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In some cases a petition can draw attention to areas in which EU legislation may need to be reviewed.

In order for a petition to be considered it has to directly relate to an area covered under EU law. That includes free movement, discrimination, equality or any incident where Irish authorities have failed to implement EU laws, directives or decisions. The matter must affect the petitioner(s) directly (OJEU 29.12.2006 C 321 E/133).

A petition can also be made on the grounds of general concern like heritage protection, environmental concern or consumer protection.

Requests for Parliament to take a stance on areas of public interest like upholding human rights or environmental protection can also be made through petitions.

What happens?

In tangible terms a panel of MEPs will allow you to present your case to the committee, investigate the circumstances and make a decision on the case.

This video can help you find out more about how the Committee works.

Where to start

Any EU citizen or resident can submit a petition to the European Parliament either as an individual or with others as part of a campaign. Businesses, voluntary organisations and any other groups can also exercise their right to petition the Parliament.

The only criteria is that the subject of the petition has to be within the scope of European legislation or policy and it has to directly affect the petitioners.

It's worth looking at how previous petitions have been structured. The list of petitions for the current Parliamentary session is available here.

More Information

Submitted petitions are examined by the Committee on Petitions which will decide if the issue is something that the Parliament can deal with. If the petition is admissible, the Committee will then decide what action needs to be taken.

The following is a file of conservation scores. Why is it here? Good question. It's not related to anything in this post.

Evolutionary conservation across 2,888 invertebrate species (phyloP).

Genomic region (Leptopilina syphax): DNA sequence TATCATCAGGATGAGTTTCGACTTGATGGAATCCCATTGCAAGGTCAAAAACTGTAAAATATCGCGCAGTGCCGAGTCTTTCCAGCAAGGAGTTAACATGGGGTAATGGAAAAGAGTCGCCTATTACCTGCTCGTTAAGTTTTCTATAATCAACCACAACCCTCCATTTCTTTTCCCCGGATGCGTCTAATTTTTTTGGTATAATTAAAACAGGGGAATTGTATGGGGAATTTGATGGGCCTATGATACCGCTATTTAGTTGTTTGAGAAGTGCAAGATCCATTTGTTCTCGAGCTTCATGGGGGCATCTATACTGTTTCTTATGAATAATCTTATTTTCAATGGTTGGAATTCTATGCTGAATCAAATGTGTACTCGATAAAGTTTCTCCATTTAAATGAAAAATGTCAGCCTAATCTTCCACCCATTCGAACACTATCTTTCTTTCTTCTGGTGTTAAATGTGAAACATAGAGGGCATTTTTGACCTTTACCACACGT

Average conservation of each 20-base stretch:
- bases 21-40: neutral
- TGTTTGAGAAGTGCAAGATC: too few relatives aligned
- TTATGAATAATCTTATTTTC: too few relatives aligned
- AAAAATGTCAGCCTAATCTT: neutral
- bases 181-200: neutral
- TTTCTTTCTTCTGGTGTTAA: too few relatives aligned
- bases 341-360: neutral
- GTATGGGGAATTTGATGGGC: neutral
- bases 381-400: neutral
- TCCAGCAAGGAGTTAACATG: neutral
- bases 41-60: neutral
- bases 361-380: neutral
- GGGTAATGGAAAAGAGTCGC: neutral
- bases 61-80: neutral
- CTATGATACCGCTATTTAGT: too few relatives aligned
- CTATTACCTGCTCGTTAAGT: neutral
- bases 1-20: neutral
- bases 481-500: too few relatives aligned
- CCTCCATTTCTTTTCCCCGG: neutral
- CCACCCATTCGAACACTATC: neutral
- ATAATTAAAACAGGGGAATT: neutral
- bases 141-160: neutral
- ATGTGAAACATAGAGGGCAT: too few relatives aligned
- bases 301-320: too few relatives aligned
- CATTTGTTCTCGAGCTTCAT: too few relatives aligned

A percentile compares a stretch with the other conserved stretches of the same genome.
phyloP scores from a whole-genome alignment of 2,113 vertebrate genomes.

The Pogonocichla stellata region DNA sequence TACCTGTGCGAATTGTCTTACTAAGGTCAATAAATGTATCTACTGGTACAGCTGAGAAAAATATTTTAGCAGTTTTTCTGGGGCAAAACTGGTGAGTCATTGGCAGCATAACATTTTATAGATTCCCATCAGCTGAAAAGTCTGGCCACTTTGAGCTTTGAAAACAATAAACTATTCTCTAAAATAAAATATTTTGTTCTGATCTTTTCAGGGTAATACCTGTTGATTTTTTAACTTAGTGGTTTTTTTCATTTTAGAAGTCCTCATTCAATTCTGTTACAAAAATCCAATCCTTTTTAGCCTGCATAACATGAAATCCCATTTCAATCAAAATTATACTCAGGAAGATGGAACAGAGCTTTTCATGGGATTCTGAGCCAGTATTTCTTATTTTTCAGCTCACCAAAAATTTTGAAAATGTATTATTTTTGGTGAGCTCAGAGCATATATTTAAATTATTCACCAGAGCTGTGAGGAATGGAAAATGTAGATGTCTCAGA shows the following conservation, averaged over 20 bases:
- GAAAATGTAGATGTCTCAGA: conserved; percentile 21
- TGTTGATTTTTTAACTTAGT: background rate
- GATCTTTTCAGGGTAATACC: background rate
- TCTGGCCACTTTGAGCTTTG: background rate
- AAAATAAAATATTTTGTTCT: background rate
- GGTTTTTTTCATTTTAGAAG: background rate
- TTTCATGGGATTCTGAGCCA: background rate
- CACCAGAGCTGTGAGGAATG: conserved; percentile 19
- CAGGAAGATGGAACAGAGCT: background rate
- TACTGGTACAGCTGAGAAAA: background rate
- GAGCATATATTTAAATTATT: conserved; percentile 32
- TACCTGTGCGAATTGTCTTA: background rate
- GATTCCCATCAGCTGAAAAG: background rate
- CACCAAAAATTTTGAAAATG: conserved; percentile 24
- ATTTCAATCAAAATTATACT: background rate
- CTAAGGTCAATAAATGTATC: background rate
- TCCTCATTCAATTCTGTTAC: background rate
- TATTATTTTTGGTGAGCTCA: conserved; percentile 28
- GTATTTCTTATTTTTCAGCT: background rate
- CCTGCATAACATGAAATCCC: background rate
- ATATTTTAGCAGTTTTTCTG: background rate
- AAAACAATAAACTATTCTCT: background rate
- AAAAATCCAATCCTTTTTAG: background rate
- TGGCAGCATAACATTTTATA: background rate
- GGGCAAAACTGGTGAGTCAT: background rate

The petition may then be subject of an investigation or it could be referred to another Parliament committee who can deal with the issue. MEPs could decide to go on a fact finding mission to the region concerned and issue a report on the matter.

The Parliament can also request the European Commission to provide information or an opinion on the points raised by the petition or refer it to the European Ombudsman.

If a petition leads to the discovery of a violation of European law, the Commission will initiate proceedings in the Court of Justice.


  • Contact your local member of the European Parliament (MEP)
  • Contact the Irish European Parliament office in Dublin for more information

Use of the Petitions Committee in Ireland

Irish groups are amongst the best in Europe at using their right to petition. A report found that in 2008 Irish citizens submitted the largest number of petitions per capita to the Parliament.

In fact a third of all environmental cases dealt with by the EU are Irish.

Several groups from Ireland have submitted petitions concerning the environment, including the Nevitt Lusk Action Group which is opposed to a landfill site due to the potentially harmful impact on the region's horticulture.

The Petitions Committee also contacted the Irish Government over work carried out by National Roads Agency which had ignored EU Directives when planning the route of the M3 motorway.

The Department of Environment acknowledged and acted on many of points raised by petitions brought by Irish groups including some relating to the quality of drinking water in Galway.

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